But we got along okay. He never insulted me. He talked with me almost as an equal, and treated me with as much respect as he ever afforded a stranger (except for those who inadvertently stepped on his toes.) The two of us never argued about things that I remember. We talked and visited numerous times, and he helped finance one of my early computers. I don’t think anyone else ever got so much out of him. I learned a lot from John. My love of writing, reading classic books, listening to fine classical music, and always being aware of a chance at learning something are probably due in no small part to his influence. But, I didn’t grow up with his love of cognac. It gives me a headache.
I visited him once with my wife and children when we were leaving the area to return to Connecticut. It was the holiday season. John served us all a small glass of eggnog. He offered to put a touch of rum in the ones for me and my wife. But, somehow, little Geoffrey got one with rum and claimed that it tasted funny. John said it must have been a mistake and roared with laughter. But, based on previous events, I think he did it on purpose just to see what would happen. Geoffrey didn’t oblige him by spitting it out.
In his later years, John changed the spelling of his surname from Eurich to Eyerich. He told everyone that this better represented the German pronunciation of his name. I don’t know. I don’t speak German, and neither does anyone else in the family. He became a more visible Episcopalian minister and served the inmates at local prisons. Such efforts deserve much praise no matter what the circumstances. In fact, his ministry was the subject of a feature article in a local newspaper, so he must have been doing some major good for the inmates.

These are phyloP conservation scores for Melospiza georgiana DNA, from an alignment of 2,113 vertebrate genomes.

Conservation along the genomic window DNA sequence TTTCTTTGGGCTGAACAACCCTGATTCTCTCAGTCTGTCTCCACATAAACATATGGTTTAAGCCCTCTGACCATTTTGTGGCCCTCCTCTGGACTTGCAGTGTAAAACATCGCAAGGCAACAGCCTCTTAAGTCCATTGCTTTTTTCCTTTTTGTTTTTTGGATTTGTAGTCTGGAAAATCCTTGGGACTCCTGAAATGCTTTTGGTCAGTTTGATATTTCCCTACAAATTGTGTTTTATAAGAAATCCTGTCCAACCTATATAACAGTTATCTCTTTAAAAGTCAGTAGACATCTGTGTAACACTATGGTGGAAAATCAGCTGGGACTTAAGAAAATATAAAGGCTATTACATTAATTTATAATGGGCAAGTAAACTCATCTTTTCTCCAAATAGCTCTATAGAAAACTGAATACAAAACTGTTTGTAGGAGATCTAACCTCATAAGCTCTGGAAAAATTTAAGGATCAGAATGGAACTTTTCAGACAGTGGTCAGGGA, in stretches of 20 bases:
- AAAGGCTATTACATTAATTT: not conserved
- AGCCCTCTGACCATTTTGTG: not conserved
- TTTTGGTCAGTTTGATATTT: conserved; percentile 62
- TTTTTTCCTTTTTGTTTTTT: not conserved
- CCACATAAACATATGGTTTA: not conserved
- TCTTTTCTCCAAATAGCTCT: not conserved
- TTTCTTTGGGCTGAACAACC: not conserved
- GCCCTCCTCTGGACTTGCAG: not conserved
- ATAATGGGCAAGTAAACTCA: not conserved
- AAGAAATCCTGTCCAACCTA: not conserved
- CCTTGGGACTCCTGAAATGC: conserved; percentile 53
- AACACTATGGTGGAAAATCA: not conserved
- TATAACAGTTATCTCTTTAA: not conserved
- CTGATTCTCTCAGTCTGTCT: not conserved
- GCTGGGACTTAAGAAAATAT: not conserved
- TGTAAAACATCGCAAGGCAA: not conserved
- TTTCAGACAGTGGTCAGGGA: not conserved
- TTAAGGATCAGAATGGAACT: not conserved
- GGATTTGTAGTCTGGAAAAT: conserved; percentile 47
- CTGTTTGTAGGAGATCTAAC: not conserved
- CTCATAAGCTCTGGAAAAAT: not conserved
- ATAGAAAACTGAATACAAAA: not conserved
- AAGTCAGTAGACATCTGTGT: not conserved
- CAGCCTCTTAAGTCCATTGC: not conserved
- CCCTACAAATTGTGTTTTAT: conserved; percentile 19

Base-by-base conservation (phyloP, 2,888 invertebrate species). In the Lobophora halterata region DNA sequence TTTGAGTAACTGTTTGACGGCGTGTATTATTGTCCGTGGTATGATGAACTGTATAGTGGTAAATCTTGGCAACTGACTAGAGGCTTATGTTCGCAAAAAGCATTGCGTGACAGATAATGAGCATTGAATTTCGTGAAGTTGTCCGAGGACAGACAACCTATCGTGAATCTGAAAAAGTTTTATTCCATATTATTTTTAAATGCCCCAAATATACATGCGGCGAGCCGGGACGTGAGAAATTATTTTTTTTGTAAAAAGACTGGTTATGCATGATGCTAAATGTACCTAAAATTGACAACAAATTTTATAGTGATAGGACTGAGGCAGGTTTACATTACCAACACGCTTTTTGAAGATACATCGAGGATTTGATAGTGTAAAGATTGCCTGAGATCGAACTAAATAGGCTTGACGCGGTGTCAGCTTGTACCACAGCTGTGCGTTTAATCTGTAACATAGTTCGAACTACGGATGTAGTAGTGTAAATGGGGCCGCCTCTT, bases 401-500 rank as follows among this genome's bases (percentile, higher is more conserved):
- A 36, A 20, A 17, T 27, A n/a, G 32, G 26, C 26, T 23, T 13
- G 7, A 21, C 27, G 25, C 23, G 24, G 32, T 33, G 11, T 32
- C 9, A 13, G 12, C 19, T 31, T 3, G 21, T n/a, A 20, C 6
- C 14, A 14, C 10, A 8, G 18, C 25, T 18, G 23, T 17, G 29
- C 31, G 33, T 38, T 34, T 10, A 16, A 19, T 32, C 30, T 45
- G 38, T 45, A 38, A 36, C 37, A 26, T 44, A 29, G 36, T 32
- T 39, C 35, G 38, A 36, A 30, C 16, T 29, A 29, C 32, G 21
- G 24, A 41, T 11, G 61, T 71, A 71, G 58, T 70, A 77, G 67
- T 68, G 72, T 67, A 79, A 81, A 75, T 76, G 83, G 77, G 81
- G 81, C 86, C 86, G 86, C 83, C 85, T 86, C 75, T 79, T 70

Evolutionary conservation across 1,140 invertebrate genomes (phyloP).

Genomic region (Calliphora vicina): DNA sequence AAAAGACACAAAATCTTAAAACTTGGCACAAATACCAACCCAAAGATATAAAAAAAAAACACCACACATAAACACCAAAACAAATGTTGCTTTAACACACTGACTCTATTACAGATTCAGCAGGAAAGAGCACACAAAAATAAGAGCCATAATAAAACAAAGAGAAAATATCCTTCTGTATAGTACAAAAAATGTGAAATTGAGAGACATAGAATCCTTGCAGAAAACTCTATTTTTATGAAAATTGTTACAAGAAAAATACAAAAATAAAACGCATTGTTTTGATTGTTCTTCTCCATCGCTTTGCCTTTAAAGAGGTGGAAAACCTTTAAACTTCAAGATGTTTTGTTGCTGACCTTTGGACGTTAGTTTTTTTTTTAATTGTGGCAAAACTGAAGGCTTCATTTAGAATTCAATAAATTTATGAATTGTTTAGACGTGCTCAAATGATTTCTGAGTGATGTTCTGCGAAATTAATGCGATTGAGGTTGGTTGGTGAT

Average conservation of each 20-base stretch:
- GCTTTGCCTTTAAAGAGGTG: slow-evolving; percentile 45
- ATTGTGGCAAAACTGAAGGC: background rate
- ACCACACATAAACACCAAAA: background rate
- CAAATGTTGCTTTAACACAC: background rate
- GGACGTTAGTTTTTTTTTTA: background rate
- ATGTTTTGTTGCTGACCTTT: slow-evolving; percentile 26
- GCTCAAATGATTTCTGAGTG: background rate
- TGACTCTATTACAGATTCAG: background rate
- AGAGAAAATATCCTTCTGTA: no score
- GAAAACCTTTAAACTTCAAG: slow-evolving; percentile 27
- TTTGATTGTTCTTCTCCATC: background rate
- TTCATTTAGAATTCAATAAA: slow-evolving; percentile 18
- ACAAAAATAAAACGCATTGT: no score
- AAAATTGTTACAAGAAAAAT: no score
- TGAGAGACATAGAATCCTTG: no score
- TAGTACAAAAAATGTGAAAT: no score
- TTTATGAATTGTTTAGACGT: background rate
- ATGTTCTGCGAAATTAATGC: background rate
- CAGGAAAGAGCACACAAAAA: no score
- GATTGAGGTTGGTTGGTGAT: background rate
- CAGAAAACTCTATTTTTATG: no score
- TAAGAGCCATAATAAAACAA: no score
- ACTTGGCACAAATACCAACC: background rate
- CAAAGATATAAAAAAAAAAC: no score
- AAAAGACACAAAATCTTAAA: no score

To the best of my knowledge, John’s last home was in Montgomery, NY. When I was younger, Montgomery was just a dot on the map, mostly farmland and the little central village commercial district. Now, the population has burgeoned to over 20,000. That surprises me because I thought it was still small. The local builders must be doing great business in the area.
John owned an historic building which he completely renovated to an extent that one would think it had been that way for decades. Wide plank floors, plaster walls, a mishmash of rooms, etc. It had been a blacksmith’s shop in the 19th Century, and John wanted to maintain some historical accuracy about it. He had fixed up the bottom floor as an office which opened up on the street with double doors. It was a nice place.
Despite his many flaws, John had good attributes. He was very intelligent, shared fascinating thoughts with those few people he respected, opened his home to my parents for a few years after they sold theirs, and always remembered me on Christmas and my birthday when I was a kid. Not much perhaps, but then so few understood him it was hard to get on his good side and share his extraordinary learning and experience. He taught himself Latin, Greek, and German before he needed them and read books easily in those languages.
So, John is gone. I’ll miss him. I don’t know nor do I care whether anyone else does or not. He left behind of lot of burned bridges. There was much turmoil and anger in his life, and I’m glad he’s reached a lasting peace---and hopefully, he’s not yelling at St. Peter to “shut the damned gate!”